Why investors are fixated on just one number this afternoon

 
Peter Spence
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Investor attention is focused on this afternoon's US retail sales data (Source: Getty)

It's a pretty sparse calendar for traders today, and one data point stands out head and shoulders above the rest.

US retail sales numbers will be released at 1.30pm, and they'll help to decode a pretty messy picture.

Their strength will give an indication of the strength of the US economy, now that it's clear of the worst of the weather. Analysts at HSBC expect sales "to turn in a solid performance, as households continued to make up for spending that was delayed during the winter".

Analysts are expecting to see that retail sales grew by just 0.4 per cent this April, down from March's thumpingly high 1.1 per cent increase.

Reaction to the report will be key. If the data is too strong, market participants may expect the Federal Reserve to hike interest rates, tightening monetary policy sooner than expected, and we could see stocks fall as a result.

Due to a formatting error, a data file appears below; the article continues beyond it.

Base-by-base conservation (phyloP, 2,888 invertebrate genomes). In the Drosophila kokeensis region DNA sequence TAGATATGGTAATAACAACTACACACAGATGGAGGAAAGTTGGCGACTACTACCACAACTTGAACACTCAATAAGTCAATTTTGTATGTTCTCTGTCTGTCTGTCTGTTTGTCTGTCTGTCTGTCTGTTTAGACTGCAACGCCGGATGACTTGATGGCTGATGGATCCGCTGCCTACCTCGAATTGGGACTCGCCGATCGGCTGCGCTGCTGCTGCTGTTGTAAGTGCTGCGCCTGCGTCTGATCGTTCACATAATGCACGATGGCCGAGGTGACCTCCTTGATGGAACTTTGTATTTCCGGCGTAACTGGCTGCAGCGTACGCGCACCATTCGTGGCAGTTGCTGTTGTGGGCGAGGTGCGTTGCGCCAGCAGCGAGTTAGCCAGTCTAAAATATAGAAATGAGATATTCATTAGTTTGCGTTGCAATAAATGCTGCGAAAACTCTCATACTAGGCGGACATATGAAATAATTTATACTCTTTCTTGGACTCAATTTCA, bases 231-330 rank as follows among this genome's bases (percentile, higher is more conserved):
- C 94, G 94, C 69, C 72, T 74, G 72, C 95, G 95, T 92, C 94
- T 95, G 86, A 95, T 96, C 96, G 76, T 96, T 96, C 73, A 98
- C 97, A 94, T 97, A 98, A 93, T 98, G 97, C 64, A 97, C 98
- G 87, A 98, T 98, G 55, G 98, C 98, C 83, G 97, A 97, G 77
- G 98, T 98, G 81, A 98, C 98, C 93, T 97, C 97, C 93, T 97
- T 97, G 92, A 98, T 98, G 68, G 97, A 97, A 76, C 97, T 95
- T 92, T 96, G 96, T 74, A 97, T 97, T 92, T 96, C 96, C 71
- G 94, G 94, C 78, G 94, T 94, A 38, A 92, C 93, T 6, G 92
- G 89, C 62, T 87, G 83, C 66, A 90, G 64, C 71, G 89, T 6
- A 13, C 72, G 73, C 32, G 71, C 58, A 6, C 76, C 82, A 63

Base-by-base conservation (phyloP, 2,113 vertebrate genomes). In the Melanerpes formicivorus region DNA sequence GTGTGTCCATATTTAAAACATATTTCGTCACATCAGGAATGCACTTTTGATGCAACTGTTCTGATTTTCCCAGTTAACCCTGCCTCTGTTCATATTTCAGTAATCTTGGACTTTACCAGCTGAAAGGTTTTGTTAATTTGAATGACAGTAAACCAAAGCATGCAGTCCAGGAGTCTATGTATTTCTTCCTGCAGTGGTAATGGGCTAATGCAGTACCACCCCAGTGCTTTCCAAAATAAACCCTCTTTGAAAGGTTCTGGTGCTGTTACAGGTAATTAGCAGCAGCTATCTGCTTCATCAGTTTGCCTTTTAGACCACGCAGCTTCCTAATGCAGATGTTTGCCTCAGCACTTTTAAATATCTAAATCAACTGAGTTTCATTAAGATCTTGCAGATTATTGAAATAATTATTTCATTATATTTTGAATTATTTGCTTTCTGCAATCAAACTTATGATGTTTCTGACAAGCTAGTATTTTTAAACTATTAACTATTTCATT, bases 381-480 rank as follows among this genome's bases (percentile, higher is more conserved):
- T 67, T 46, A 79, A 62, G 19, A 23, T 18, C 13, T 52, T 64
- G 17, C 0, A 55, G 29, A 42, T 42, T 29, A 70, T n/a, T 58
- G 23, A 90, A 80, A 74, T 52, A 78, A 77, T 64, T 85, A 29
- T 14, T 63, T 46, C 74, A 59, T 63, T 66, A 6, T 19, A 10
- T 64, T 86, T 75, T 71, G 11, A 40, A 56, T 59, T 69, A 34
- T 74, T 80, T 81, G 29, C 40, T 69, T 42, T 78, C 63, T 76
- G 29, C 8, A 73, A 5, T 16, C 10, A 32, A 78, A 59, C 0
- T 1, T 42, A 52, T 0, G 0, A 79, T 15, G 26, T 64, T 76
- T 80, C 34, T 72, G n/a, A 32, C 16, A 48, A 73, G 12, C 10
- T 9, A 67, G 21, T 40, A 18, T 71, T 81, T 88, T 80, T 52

Too weak, and investors may suspect that there is something more fundamentally wrong with the US economy than just a spell of bad weather. The term traders use to refer to the number they want is the "Goldilocks" figure - not too hot, and not too cold.

Other indices for April have been fairly bullish, but Societe Generale suggest that falling auto-dealer revenues have likely capped any advances in retail sales. They note that motor vehicle manufacturers reported a 2.1 per cent fall in unit sales during April.

Excluding automobiles, economists are forecasting a 0.6 per cent rise in retail sales, an advanced slightly weaker than March's 0.7 per cent growth.